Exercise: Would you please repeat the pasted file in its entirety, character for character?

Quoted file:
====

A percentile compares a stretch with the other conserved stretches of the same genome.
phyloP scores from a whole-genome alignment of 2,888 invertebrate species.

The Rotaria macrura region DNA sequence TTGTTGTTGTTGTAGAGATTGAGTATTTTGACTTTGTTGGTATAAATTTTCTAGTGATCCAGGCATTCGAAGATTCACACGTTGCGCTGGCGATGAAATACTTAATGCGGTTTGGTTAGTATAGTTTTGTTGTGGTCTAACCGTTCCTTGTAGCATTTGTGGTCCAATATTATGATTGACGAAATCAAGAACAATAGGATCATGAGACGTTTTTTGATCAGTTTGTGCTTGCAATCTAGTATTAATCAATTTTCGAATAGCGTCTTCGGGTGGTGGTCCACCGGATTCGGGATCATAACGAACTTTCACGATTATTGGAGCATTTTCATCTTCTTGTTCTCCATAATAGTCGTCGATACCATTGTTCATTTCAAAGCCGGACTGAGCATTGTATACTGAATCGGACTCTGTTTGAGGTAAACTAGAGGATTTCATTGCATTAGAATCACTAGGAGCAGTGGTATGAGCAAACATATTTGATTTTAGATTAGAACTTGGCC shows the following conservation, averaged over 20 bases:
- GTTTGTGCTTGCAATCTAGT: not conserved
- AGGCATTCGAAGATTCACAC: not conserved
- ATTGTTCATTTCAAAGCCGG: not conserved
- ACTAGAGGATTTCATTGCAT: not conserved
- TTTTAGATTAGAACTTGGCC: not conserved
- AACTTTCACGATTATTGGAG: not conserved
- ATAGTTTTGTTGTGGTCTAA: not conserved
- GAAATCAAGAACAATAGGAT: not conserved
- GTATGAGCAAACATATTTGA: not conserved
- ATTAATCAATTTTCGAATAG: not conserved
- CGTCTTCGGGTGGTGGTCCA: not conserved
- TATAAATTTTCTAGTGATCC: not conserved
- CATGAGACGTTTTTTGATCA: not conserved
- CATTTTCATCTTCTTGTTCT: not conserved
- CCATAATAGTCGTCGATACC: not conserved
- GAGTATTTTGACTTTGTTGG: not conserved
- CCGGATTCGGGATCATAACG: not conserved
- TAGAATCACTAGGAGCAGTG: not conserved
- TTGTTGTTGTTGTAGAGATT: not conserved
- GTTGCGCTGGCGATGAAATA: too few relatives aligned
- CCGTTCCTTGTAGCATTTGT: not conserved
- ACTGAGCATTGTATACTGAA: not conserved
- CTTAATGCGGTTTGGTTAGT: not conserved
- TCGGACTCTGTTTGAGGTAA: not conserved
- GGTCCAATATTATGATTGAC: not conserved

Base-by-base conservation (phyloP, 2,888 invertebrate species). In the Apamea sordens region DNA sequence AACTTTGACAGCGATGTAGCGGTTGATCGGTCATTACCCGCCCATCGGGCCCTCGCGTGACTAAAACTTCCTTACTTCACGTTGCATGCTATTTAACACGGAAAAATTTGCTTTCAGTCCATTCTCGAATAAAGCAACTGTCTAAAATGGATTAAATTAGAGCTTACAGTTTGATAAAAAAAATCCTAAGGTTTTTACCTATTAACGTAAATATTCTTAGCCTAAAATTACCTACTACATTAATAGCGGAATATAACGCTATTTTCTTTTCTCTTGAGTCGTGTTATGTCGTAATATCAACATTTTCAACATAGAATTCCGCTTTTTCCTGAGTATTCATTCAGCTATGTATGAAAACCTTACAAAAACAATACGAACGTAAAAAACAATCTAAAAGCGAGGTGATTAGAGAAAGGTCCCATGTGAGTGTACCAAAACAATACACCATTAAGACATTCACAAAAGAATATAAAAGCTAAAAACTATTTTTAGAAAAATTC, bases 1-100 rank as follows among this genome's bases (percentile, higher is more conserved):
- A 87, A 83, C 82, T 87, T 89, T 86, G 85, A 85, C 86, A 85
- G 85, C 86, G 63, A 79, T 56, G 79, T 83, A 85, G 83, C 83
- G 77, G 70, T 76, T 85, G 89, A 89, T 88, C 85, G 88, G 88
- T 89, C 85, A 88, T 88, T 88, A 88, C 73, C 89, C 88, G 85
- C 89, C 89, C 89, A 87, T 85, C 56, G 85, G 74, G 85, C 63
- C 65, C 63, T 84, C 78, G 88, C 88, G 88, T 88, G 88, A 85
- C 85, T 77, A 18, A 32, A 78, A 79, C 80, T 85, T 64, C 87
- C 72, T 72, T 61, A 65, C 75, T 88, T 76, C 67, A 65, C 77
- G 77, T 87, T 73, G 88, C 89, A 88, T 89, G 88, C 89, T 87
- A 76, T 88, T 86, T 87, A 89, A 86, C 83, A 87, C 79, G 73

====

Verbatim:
A percentile compares a stretch with the other conserved stretches of the same genome.
phyloP scores from a whole-genome alignment of 2,888 invertebrate species.

The Rotaria macrura region DNA sequence TTGTTGTTGTTGTAGAGATTGAGTATTTTGACTTTGTTGGTATAAATTTTCTAGTGATCCAGGCATTCGAAGATTCACACGTTGCGCTGGCGATGAAATACTTAATGCGGTTTGGTTAGTATAGTTTTGTTGTGGTCTAACCGTTCCTTGTAGCATTTGTGGTCCAATATTATGATTGACGAAATCAAGAACAATAGGATCATGAGACGTTTTTTGATCAGTTTGTGCTTGCAATCTAGTATTAATCAATTTTCGAATAGCGTCTTCGGGTGGTGGTCCACCGGATTCGGGATCATAACGAACTTTCACGATTATTGGAGCATTTTCATCTTCTTGTTCTCCATAATAGTCGTCGATACCATTGTTCATTTCAAAGCCGGACTGAGCATTGTATACTGAATCGGACTCTGTTTGAGGTAAACTAGAGGATTTCATTGCATTAGAATCACTAGGAGCAGTGGTATGAGCAAACATATTTGATTTTAGATTAGAACTTGGCC shows the following conservation, averaged over 20 bases:
- GTTTGTGCTTGCAATCTAGT: not conserved
- AGGCATTCGAAGATTCACAC: not conserved
- ATTGTTCATTTCAAAGCCGG: not conserved
- ACTAGAGGATTTCATTGCAT: not conserved
- TTTTAGATTAGAACTTGGCC: not conserved
- AACTTTCACGATTATTGGAG: not conserved
- ATAGTTTTGTTGTGGTCTAA: not conserved
- GAAATCAAGAACAATAGGAT: not conserved
- GTATGAGCAAACATATTTGA: not conserved
- ATTAATCAATTTTCGAATAG: not conserved
- CGTCTTCGGGTGGTGGTCCA: not conserved
- TATAAATTTTCTAGTGATCC: not conserved
- CATGAGACGTTTTTTGATCA: not conserved
- CATTTTCATCTTCTTGTTCT: not conserved
- CCATAATAGTCGTCGATACC: not conserved
- GAGTATTTTGACTTTGTTGG: not conserved
- CCGGATTCGGGATCATAACG: not conserved
- TAGAATCACTAGGAGCAGTG: not conserved
- TTGTTGTTGTTGTAGAGATT: not conserved
- GTTGCGCTGGCGATGAAATA: too few relatives aligned
- CCGTTCCTTGTAGCATTTGT: not conserved
- ACTGAGCATTGTATACTGAA: not conserved
- CTTAATGCGGTTTGGTTAGT: not conserved
- TCGGACTCTGTTTGAGGTAA: not conserved
- GGTCCAATATTATGATTGAC: not conserved

Base-by-base conservation (phyloP, 2,888 invertebrate species). In the Apamea sordens region DNA sequence AACTTTGACAGCGATGTAGCGGTTGATCGGTCATTACCCGCCCATCGGGCCCTCGCGTGACTAAAACTTCCTTACTTCACGTTGCATGCTATTTAACACGGAAAAATTTGCTTTCAGTCCATTCTCGAATAAAGCAACTGTCTAAAATGGATTAAATTAGAGCTTACAGTTTGATAAAAAAAATCCTAAGGTTTTTACCTATTAACGTAAATATTCTTAGCCTAAAATTACCTACTACATTAATAGCGGAATATAACGCTATTTTCTTTTCTCTTGAGTCGTGTTATGTCGTAATATCAACATTTTCAACATAGAATTCCGCTTTTTCCTGAGTATTCATTCAGCTATGTATGAAAACCTTACAAAAACAATACGAACGTAAAAAACAATCTAAAAGCGAGGTGATTAGAGAAAGGTCCCATGTGAGTGTACCAAAACAATACACCATTAAGACATTCACAAAAGAATATAAAAGCTAAAAACTATTTTTAGAAAAATTC, bases 1-100 rank as follows among this genome's bases (percentile, higher is more conserved):
- A 87, A 83, C 82, T 87, T 89, T 86, G 85, A 85, C 86, A 85
- G 85, C 86, G 63, A 79, T 56, G 79, T 83, A 85, G 83, C 83
- G 77, G 70, T 76, T 85, G 89, A 89, T 88, C 85, G 88, G 88
- T 89, C 85, A 88, T 88, T 88, A 88, C 73, C 89, C 88, G 85
- C 89, C 89, C 89, A 87, T 85, C 56, G 85, G 74, G 85, C 63
- C 65, C 63, T 84, C 78, G 88, C 88, G 88, T 88, G 88, A 85
- C 85, T 77, A 18, A 32, A 78, A 79, C 80, T 85, T 64, C 87
- C 72, T 72, T 61, A 65, C 75, T 88, T 76, C 67, A 65, C 77
- G 77, T 87, T 73, G 88, C 89, A 88, T 89, G 88, C 89, T 87
- A 76, T 88, T 86, T 87, A 89, A 86, C 83, A 87, C 79, G 73